medicine

Science Art: Giant Animals: Modern and Extinct (detail), by Mary McLain

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These are prehistoric animals compared to their modern relatives and, for scale, a human. A human who’s interested in what they’re like… except when…

Look out! HELL PIG!

There are plenty more of the majestic giants (and some terrifying ones) at NPR’s Skunk Bear tumblog.

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Science Art: Jupiter's Rings by LORRI, 2007.

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The New Horizons Long Range Reconnaissance Imager (LORRI) snapped this photo of Jupiter’s ring system on February 24, 2007, from a distance of 7.1 million kilometers (4.4 million miles).

This processed image shows a narrow ring, about 1,000 kilometers (600 miles) wide, with a fainter sheet of material inside it. The faint glow extending in from the ring is likely caused by fine dust that diffuses in toward Jupiter. This is the outer tip of the “halo,” a cloud of dust …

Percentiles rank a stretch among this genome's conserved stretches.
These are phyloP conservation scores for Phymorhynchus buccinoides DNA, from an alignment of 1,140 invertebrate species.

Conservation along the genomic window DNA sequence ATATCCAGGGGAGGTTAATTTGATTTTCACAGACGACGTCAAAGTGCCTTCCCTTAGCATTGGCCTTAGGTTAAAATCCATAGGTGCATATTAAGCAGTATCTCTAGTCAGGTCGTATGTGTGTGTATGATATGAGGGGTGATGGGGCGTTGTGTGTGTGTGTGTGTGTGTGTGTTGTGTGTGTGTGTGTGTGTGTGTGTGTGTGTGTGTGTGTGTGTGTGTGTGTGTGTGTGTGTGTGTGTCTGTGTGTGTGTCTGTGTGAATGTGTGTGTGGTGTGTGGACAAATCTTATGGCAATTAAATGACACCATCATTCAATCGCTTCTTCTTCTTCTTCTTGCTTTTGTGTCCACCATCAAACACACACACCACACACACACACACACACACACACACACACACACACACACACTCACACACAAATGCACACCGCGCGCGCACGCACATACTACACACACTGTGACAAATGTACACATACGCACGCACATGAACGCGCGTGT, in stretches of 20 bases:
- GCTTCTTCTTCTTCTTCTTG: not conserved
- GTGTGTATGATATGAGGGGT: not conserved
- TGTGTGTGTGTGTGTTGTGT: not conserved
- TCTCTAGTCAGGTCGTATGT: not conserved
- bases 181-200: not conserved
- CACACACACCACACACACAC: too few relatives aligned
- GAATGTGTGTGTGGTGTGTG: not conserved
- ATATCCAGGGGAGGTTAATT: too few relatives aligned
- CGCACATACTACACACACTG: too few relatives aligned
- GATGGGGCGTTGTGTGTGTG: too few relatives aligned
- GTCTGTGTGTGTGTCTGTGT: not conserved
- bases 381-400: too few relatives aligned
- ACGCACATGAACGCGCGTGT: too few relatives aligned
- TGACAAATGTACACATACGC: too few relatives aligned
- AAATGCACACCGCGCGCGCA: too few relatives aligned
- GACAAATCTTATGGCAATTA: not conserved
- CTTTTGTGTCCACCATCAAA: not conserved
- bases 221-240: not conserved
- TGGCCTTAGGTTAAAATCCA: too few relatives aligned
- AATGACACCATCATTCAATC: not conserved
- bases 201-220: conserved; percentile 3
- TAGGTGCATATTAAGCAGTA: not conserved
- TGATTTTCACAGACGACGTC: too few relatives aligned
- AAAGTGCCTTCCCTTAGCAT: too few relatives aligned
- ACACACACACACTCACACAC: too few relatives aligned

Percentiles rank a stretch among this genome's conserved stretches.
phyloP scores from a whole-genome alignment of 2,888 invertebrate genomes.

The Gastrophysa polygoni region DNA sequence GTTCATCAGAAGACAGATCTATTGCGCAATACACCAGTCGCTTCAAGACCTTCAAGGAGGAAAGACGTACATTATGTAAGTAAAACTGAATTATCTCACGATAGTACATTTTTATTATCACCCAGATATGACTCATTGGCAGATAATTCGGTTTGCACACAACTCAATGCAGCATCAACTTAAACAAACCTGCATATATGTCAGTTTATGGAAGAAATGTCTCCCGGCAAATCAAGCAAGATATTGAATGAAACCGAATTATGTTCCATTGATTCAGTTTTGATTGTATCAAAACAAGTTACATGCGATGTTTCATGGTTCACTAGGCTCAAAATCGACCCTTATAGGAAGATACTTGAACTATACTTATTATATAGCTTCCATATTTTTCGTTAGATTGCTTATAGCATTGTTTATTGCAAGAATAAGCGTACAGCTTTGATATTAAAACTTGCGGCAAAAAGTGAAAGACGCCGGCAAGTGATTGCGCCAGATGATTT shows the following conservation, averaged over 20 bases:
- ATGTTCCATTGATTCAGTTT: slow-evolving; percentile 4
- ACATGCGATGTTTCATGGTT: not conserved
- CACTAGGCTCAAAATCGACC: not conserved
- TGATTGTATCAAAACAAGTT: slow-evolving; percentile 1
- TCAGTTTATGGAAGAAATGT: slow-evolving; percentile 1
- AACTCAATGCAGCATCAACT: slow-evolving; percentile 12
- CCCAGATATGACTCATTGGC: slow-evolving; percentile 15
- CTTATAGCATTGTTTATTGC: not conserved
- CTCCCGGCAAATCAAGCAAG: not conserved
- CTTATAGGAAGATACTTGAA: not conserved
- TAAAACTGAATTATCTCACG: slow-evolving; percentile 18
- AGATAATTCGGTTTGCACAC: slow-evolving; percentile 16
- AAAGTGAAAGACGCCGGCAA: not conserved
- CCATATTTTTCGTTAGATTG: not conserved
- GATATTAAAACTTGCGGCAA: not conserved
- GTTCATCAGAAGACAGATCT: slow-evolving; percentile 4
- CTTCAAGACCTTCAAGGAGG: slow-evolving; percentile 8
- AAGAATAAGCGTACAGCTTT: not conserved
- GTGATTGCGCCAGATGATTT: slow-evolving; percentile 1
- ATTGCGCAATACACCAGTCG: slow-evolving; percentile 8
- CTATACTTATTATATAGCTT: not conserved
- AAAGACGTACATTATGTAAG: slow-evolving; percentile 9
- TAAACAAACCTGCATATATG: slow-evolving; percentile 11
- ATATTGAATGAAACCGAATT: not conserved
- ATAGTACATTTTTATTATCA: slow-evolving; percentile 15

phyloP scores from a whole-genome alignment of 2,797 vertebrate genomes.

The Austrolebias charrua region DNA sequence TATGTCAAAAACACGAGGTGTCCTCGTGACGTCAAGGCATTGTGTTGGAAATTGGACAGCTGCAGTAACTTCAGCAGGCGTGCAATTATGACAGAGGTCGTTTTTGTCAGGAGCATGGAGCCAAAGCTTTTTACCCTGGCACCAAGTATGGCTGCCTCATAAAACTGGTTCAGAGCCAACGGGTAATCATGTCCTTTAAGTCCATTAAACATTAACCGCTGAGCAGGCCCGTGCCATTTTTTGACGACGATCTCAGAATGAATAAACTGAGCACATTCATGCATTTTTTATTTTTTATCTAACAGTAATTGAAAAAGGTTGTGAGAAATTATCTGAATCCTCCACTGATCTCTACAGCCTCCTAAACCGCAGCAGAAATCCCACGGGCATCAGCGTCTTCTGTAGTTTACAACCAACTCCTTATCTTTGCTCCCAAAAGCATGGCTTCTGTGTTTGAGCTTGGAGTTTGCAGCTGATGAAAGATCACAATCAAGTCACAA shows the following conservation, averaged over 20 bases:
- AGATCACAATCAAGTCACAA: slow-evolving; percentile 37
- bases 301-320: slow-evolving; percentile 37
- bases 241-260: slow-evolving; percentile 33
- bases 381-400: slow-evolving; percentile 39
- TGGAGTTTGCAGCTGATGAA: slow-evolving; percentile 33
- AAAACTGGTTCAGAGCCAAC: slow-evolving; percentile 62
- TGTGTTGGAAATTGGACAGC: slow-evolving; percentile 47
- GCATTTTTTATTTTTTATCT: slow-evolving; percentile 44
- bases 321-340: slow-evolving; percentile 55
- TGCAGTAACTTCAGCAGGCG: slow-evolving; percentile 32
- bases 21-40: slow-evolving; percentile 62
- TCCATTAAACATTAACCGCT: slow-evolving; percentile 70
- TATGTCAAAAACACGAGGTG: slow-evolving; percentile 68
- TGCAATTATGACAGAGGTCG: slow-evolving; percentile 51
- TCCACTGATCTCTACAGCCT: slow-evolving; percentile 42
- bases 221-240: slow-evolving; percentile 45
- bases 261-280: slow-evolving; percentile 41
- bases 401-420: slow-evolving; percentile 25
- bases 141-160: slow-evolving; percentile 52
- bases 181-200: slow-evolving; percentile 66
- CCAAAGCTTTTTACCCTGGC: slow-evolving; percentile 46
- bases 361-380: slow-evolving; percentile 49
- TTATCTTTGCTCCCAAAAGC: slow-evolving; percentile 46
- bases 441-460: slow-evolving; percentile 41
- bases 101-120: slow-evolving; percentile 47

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SONG: Thirty-Five Minutes (from Earth)

SONG: “Thirty-Five Minutes (from Earth)”.

ARTIST: grant.

SOURCE:Based on “NASA Windbots Could Explore Gas Giant Jupiter”, Sky News, 24 July 2015, as used in the post as used in the post “Windbots to explore Jupiter – the bumpier the ride, the better..”

ABSTRACT: The planet Jupiter is 35 light-minutes from Earth (give or take a couple of minutes depending on where in its orbit the planet is).

So a robot floating in the turbulent winds of Jupiter would take that long to send a mes…

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Science Art: Doree, Zeus, Faber by Edward Donovan

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Three names for one little fish. And those are just the beginning.

I found this one on the Scientific Illustration tumblog, which quoted Wikipedia on the doree (etc.):

John Dory, St Pierre or Peter’s Fish, refers to fish of the genus Zeus, especially Zeus faber, of widespread distribution. It is an edible benthic coastal marine fish with a laterally compressed olive-yellow body which has a large dark spot, and long spines on the dorsal fin. The dark spot is used to flash an ‘evil ey…